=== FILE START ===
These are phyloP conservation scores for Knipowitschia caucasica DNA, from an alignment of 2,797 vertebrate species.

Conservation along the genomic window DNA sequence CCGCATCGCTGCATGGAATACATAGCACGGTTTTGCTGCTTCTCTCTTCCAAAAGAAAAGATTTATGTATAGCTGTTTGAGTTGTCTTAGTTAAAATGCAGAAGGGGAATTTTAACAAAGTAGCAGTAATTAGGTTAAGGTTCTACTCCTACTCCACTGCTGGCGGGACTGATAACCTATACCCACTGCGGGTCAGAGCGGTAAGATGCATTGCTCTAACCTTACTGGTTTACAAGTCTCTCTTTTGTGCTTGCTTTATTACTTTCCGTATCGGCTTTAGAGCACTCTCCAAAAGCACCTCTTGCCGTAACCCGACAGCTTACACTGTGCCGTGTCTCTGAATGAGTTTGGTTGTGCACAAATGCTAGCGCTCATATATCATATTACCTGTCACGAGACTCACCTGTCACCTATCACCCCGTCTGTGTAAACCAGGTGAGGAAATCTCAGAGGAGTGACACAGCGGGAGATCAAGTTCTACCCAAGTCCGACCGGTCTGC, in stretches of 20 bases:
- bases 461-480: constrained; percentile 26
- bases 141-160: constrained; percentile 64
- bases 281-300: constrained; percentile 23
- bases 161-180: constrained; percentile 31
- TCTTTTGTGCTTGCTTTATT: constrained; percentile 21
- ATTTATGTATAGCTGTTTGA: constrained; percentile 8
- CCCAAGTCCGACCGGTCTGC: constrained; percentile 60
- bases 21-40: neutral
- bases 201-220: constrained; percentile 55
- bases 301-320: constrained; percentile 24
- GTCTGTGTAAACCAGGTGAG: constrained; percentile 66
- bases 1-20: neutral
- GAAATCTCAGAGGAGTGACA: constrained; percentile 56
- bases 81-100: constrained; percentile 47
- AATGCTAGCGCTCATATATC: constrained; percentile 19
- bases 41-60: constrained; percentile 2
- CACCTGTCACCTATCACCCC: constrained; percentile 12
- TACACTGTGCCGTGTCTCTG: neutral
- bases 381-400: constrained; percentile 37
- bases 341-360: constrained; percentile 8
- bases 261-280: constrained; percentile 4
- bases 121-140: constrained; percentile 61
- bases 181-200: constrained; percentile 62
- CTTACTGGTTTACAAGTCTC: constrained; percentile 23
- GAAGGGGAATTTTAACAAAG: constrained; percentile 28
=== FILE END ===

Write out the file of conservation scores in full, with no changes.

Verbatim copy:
These are phyloP conservation scores for Knipowitschia caucasica DNA, from an alignment of 2,797 vertebrate species.

Conservation along the genomic window DNA sequence CCGCATCGCTGCATGGAATACATAGCACGGTTTTGCTGCTTCTCTCTTCCAAAAGAAAAGATTTATGTATAGCTGTTTGAGTTGTCTTAGTTAAAATGCAGAAGGGGAATTTTAACAAAGTAGCAGTAATTAGGTTAAGGTTCTACTCCTACTCCACTGCTGGCGGGACTGATAACCTATACCCACTGCGGGTCAGAGCGGTAAGATGCATTGCTCTAACCTTACTGGTTTACAAGTCTCTCTTTTGTGCTTGCTTTATTACTTTCCGTATCGGCTTTAGAGCACTCTCCAAAAGCACCTCTTGCCGTAACCCGACAGCTTACACTGTGCCGTGTCTCTGAATGAGTTTGGTTGTGCACAAATGCTAGCGCTCATATATCATATTACCTGTCACGAGACTCACCTGTCACCTATCACCCCGTCTGTGTAAACCAGGTGAGGAAATCTCAGAGGAGTGACACAGCGGGAGATCAAGTTCTACCCAAGTCCGACCGGTCTGC, in stretches of 20 bases:
- bases 461-480: constrained; percentile 26
- bases 141-160: constrained; percentile 64
- bases 281-300: constrained; percentile 23
- bases 161-180: constrained; percentile 31
- TCTTTTGTGCTTGCTTTATT: constrained; percentile 21
- ATTTATGTATAGCTGTTTGA: constrained; percentile 8
- CCCAAGTCCGACCGGTCTGC: constrained; percentile 60
- bases 21-40: neutral
- bases 201-220: constrained; percentile 55
- bases 301-320: constrained; percentile 24
- GTCTGTGTAAACCAGGTGAG: constrained; percentile 66
- bases 1-20: neutral
- GAAATCTCAGAGGAGTGACA: constrained; percentile 56
- bases 81-100: constrained; percentile 47
- AATGCTAGCGCTCATATATC: constrained; percentile 19
- bases 41-60: constrained; percentile 2
- CACCTGTCACCTATCACCCC: constrained; percentile 12
- TACACTGTGCCGTGTCTCTG: neutral
- bases 381-400: constrained; percentile 37
- bases 341-360: constrained; percentile 8
- bases 261-280: constrained; percentile 4
- bases 121-140: constrained; percentile 61
- bases 181-200: constrained; percentile 62
- CTTACTGGTTTACAAGTCTC: constrained; percentile 23
- GAAGGGGAATTTTAACAAAG: constrained; percentile 28